Singapore could soon use private sector personnel, including bankers and security guards, to help out in the aftermath of crises such as a terrorist bombing.
The plan, announced yesterday by the Singapore Police Force and the Singapore Civil Defence Force (SCDF), could see security officers cordon roads off and manage crowds, while financiers use their communication systems to send out emergency warnings.
The measures are part of a scheme called Project Guardian, designed to tap the potential of private security guards to help in handling a crisis. The programme is part of a larger effort to involve the community in national security and will not be limited to the aftermath of bombings and other high-profile attacks.
Speaking yesterday at a national safety and security symposium, Minister for Law and Second Minister for Home Affairs K. Shanmugam said: 'Terrorism is ultimately defeated by the people, not just governments. The local community plays an equally vital role in preventing terrorism.'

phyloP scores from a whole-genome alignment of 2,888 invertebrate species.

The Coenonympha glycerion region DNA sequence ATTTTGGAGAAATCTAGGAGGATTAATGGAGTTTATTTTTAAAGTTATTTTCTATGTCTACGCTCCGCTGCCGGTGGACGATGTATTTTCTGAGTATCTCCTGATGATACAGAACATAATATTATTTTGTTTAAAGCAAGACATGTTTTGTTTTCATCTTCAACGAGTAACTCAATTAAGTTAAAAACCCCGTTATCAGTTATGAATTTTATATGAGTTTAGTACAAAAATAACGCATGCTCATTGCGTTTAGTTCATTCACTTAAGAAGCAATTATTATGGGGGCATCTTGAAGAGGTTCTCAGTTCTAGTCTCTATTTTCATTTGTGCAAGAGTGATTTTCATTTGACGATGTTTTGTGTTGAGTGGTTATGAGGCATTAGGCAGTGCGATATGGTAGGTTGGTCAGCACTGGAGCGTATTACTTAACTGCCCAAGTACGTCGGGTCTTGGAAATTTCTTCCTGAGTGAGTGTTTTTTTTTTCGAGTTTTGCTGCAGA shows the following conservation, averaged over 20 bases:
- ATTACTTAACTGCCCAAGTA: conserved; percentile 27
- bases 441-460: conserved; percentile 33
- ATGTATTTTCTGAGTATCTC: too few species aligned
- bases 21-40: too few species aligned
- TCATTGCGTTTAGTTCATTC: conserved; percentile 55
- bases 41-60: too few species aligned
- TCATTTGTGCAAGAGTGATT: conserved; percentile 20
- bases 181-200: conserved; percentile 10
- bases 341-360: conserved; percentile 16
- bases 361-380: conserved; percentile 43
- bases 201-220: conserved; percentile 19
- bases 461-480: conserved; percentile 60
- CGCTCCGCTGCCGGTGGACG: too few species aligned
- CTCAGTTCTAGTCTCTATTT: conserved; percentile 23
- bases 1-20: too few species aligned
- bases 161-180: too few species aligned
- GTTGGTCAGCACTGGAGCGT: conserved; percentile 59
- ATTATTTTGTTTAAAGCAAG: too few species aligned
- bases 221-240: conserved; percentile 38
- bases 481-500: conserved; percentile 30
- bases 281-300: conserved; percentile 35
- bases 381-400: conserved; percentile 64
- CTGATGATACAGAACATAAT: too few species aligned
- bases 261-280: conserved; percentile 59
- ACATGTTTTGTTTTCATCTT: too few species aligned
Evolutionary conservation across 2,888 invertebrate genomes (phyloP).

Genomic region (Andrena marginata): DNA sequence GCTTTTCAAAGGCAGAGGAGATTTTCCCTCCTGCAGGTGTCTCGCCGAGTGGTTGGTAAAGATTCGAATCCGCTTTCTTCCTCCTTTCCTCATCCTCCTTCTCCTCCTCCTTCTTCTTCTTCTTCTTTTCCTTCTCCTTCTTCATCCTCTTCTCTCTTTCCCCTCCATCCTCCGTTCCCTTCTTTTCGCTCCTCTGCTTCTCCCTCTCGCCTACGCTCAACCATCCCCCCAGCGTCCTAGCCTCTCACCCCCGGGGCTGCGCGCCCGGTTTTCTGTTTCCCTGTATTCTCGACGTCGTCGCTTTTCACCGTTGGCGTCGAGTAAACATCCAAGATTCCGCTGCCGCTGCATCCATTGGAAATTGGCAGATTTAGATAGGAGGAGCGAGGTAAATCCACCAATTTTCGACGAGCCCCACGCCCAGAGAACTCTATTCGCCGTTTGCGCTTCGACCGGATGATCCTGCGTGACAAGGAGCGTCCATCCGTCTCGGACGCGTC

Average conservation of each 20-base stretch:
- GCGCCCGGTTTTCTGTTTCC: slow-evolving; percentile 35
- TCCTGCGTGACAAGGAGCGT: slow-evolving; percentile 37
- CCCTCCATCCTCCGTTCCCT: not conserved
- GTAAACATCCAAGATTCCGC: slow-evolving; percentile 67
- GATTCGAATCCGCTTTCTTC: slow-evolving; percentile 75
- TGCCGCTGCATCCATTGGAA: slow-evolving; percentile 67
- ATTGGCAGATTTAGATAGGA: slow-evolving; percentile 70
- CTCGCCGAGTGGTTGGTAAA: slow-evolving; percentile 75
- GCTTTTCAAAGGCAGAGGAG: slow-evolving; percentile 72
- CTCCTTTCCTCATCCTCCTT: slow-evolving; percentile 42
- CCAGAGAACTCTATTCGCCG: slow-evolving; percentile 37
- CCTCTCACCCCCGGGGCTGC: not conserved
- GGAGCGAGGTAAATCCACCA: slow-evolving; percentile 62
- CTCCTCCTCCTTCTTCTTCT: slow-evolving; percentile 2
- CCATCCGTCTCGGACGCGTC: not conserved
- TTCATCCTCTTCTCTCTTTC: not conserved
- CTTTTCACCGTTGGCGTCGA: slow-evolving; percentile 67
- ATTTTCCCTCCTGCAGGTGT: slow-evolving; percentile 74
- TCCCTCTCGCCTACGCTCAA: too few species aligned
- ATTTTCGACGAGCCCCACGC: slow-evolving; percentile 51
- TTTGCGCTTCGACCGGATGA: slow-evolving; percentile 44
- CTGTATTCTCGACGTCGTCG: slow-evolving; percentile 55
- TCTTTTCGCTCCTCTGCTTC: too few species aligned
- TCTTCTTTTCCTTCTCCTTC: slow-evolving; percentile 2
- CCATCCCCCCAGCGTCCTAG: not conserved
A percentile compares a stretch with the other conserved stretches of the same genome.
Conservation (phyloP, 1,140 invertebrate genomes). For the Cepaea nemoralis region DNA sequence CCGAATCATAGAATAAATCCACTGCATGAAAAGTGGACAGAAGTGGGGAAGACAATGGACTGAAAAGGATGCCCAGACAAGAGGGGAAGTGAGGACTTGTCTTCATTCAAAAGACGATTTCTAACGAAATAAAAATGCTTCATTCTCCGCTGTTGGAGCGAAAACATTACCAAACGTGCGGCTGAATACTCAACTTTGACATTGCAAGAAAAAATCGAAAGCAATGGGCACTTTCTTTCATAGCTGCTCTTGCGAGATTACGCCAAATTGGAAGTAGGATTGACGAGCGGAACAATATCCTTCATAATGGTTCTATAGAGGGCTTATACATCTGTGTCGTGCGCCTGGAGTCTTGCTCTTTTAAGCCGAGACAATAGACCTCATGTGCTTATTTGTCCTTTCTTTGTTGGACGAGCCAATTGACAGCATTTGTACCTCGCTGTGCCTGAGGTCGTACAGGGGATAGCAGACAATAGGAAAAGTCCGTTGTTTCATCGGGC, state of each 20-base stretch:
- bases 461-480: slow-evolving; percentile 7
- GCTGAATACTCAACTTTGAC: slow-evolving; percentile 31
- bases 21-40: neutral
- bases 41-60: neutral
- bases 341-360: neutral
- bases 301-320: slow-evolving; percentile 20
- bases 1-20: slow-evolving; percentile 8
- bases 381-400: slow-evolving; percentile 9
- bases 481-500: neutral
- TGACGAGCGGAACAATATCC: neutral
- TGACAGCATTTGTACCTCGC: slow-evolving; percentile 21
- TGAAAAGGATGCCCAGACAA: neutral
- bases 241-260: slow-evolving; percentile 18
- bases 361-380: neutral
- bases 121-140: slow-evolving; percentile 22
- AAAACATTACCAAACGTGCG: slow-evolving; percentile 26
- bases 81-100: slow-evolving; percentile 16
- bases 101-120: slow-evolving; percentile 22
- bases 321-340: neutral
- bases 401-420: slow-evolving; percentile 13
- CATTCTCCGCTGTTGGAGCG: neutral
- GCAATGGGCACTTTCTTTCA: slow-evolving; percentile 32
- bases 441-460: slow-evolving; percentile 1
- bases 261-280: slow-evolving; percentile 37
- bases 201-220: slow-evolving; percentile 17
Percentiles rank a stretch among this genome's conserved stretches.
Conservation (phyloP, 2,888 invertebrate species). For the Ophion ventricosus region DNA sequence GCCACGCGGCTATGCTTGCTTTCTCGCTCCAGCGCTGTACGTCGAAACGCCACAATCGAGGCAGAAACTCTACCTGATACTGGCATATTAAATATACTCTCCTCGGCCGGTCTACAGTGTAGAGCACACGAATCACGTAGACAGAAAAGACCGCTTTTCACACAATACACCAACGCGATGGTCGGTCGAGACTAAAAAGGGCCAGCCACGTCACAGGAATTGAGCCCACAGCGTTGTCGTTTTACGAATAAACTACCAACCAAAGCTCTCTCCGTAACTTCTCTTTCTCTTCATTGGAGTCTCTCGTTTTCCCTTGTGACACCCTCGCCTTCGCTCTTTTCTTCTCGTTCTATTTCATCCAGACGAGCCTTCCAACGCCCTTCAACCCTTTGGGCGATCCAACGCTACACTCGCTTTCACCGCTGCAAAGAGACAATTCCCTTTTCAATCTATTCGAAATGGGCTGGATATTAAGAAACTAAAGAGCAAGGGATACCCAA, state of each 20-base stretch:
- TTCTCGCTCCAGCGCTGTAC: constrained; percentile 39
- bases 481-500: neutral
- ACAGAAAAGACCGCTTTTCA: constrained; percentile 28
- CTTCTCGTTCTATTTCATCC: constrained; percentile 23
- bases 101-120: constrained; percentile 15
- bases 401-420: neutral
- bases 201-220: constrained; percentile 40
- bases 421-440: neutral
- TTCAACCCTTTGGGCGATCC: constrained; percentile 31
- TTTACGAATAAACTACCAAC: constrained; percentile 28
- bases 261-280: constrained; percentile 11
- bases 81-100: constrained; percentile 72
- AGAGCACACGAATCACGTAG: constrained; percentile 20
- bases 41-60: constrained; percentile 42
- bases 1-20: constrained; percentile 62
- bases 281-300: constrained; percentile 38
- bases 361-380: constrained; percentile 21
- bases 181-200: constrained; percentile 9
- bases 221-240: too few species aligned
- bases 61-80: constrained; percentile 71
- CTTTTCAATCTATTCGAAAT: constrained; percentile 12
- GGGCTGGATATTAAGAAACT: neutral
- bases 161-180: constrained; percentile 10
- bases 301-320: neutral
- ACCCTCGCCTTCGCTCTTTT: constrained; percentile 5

The plan is based on a similar system in Britain that began in April 2004, said a police spokesman. With more than 27,000 private security guards here, the police have a pool of guards equipped with basic crime and terrorism prevention skills, he said.
Three private security companies - Certis Cisco, Aetos Security Management and G4S Security Services - have come on board. Their workers are expected to begin a training programme in September that will school them in support work such as diverting traffic, controlling crowds and cordoning off disaster zones.
Global financial services firm JPMorgan Chase has also joined the project. In the event of a crisis, the company will use its communication system to notify the Project Guardian team.